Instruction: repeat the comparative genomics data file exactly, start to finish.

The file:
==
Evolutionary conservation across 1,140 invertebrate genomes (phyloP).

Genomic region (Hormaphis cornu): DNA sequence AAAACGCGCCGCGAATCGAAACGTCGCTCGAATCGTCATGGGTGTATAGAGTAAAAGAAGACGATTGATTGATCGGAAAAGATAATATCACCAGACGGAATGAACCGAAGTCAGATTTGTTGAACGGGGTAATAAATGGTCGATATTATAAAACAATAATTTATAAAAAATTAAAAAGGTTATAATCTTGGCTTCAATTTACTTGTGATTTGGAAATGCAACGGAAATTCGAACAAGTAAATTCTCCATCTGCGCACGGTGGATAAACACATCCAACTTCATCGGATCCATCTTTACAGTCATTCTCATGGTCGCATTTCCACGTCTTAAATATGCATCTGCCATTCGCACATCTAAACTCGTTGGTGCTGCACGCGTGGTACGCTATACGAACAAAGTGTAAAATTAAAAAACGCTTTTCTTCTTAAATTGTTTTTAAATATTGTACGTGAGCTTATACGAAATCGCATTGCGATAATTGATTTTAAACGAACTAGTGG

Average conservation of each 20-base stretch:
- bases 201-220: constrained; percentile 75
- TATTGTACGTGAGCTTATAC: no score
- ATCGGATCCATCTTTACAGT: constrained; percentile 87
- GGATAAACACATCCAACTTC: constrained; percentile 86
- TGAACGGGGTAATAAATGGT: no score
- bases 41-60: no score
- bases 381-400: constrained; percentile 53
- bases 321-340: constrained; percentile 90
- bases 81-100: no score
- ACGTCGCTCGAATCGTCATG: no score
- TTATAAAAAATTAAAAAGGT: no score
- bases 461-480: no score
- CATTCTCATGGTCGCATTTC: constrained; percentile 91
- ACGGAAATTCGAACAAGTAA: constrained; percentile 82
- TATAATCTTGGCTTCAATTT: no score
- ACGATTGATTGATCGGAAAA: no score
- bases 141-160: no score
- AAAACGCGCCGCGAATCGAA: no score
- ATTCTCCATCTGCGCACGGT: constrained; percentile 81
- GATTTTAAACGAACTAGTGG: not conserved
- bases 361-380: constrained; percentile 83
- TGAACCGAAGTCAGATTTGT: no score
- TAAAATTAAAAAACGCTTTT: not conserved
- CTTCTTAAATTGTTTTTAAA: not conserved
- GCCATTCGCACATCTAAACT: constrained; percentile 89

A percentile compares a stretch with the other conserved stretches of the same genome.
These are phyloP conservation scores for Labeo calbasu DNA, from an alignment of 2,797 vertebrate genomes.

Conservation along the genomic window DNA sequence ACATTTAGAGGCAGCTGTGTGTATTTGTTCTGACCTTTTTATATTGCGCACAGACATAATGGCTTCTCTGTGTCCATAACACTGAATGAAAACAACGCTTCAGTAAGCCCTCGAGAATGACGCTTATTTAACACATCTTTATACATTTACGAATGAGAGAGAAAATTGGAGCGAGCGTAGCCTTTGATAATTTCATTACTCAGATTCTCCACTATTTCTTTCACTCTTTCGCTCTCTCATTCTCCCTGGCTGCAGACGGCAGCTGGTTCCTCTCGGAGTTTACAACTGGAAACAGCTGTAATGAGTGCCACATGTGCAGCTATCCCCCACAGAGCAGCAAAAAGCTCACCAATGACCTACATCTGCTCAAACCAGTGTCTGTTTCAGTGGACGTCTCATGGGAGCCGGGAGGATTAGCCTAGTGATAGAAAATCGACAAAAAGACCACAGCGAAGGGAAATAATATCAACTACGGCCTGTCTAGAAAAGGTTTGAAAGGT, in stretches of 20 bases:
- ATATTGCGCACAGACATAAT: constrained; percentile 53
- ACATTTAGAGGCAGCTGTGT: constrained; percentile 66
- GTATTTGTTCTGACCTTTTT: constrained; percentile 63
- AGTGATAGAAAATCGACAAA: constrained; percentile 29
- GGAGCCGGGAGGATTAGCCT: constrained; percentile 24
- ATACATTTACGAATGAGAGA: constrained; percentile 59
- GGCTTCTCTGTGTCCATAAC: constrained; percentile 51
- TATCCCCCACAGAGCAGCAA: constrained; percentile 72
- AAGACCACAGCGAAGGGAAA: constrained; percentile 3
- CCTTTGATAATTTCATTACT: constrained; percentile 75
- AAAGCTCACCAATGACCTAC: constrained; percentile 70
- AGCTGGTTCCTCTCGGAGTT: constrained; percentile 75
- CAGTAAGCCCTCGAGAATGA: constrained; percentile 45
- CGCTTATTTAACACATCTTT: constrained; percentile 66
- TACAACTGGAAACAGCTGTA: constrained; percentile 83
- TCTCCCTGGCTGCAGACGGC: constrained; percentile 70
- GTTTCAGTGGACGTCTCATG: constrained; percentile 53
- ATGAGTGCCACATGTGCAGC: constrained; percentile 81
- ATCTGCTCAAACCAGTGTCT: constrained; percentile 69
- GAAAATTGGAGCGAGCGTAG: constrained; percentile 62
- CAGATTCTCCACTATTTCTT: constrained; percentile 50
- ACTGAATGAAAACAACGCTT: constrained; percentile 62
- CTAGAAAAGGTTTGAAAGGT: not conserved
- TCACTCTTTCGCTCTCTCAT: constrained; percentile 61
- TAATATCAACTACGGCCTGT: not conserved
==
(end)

Evolutionary conservation across 1,140 invertebrate genomes (phyloP).

Genomic region (Hormaphis cornu): DNA sequence AAAACGCGCCGCGAATCGAAACGTCGCTCGAATCGTCATGGGTGTATAGAGTAAAAGAAGACGATTGATTGATCGGAAAAGATAATATCACCAGACGGAATGAACCGAAGTCAGATTTGTTGAACGGGGTAATAAATGGTCGATATTATAAAACAATAATTTATAAAAAATTAAAAAGGTTATAATCTTGGCTTCAATTTACTTGTGATTTGGAAATGCAACGGAAATTCGAACAAGTAAATTCTCCATCTGCGCACGGTGGATAAACACATCCAACTTCATCGGATCCATCTTTACAGTCATTCTCATGGTCGCATTTCCACGTCTTAAATATGCATCTGCCATTCGCACATCTAAACTCGTTGGTGCTGCACGCGTGGTACGCTATACGAACAAAGTGTAAAATTAAAAAACGCTTTTCTTCTTAAATTGTTTTTAAATATTGTACGTGAGCTTATACGAAATCGCATTGCGATAATTGATTTTAAACGAACTAGTGG

Average conservation of each 20-base stretch:
- bases 201-220: constrained; percentile 75
- TATTGTACGTGAGCTTATAC: no score
- ATCGGATCCATCTTTACAGT: constrained; percentile 87
- GGATAAACACATCCAACTTC: constrained; percentile 86
- TGAACGGGGTAATAAATGGT: no score
- bases 41-60: no score
- bases 381-400: constrained; percentile 53
- bases 321-340: constrained; percentile 90
- bases 81-100: no score
- ACGTCGCTCGAATCGTCATG: no score
- TTATAAAAAATTAAAAAGGT: no score
- bases 461-480: no score
- CATTCTCATGGTCGCATTTC: constrained; percentile 91
- ACGGAAATTCGAACAAGTAA: constrained; percentile 82
- TATAATCTTGGCTTCAATTT: no score
- ACGATTGATTGATCGGAAAA: no score
- bases 141-160: no score
- AAAACGCGCCGCGAATCGAA: no score
- ATTCTCCATCTGCGCACGGT: constrained; percentile 81
- GATTTTAAACGAACTAGTGG: not conserved
- bases 361-380: constrained; percentile 83
- TGAACCGAAGTCAGATTTGT: no score
- TAAAATTAAAAAACGCTTTT: not conserved
- CTTCTTAAATTGTTTTTAAA: not conserved
- GCCATTCGCACATCTAAACT: constrained; percentile 89

A percentile compares a stretch with the other conserved stretches of the same genome.
These are phyloP conservation scores for Labeo calbasu DNA, from an alignment of 2,797 vertebrate genomes.

Conservation along the genomic window DNA sequence ACATTTAGAGGCAGCTGTGTGTATTTGTTCTGACCTTTTTATATTGCGCACAGACATAATGGCTTCTCTGTGTCCATAACACTGAATGAAAACAACGCTTCAGTAAGCCCTCGAGAATGACGCTTATTTAACACATCTTTATACATTTACGAATGAGAGAGAAAATTGGAGCGAGCGTAGCCTTTGATAATTTCATTACTCAGATTCTCCACTATTTCTTTCACTCTTTCGCTCTCTCATTCTCCCTGGCTGCAGACGGCAGCTGGTTCCTCTCGGAGTTTACAACTGGAAACAGCTGTAATGAGTGCCACATGTGCAGCTATCCCCCACAGAGCAGCAAAAAGCTCACCAATGACCTACATCTGCTCAAACCAGTGTCTGTTTCAGTGGACGTCTCATGGGAGCCGGGAGGATTAGCCTAGTGATAGAAAATCGACAAAAAGACCACAGCGAAGGGAAATAATATCAACTACGGCCTGTCTAGAAAAGGTTTGAAAGGT, in stretches of 20 bases:
- ATATTGCGCACAGACATAAT: constrained; percentile 53
- ACATTTAGAGGCAGCTGTGT: constrained; percentile 66
- GTATTTGTTCTGACCTTTTT: constrained; percentile 63
- AGTGATAGAAAATCGACAAA: constrained; percentile 29
- GGAGCCGGGAGGATTAGCCT: constrained; percentile 24
- ATACATTTACGAATGAGAGA: constrained; percentile 59
- GGCTTCTCTGTGTCCATAAC: constrained; percentile 51
- TATCCCCCACAGAGCAGCAA: constrained; percentile 72
- AAGACCACAGCGAAGGGAAA: constrained; percentile 3
- CCTTTGATAATTTCATTACT: constrained; percentile 75
- AAAGCTCACCAATGACCTAC: constrained; percentile 70
- AGCTGGTTCCTCTCGGAGTT: constrained; percentile 75
- CAGTAAGCCCTCGAGAATGA: constrained; percentile 45
- CGCTTATTTAACACATCTTT: constrained; percentile 66
- TACAACTGGAAACAGCTGTA: constrained; percentile 83
- TCTCCCTGGCTGCAGACGGC: constrained; percentile 70
- GTTTCAGTGGACGTCTCATG: constrained; percentile 53
- ATGAGTGCCACATGTGCAGC: constrained; percentile 81
- ATCTGCTCAAACCAGTGTCT: constrained; percentile 69
- GAAAATTGGAGCGAGCGTAG: constrained; percentile 62
- CAGATTCTCCACTATTTCTT: constrained; percentile 50
- ACTGAATGAAAACAACGCTT: constrained; percentile 62
- CTAGAAAAGGTTTGAAAGGT: not conserved
- TCACTCTTTCGCTCTCTCAT: constrained; percentile 61
- TAATATCAACTACGGCCTGT: not conserved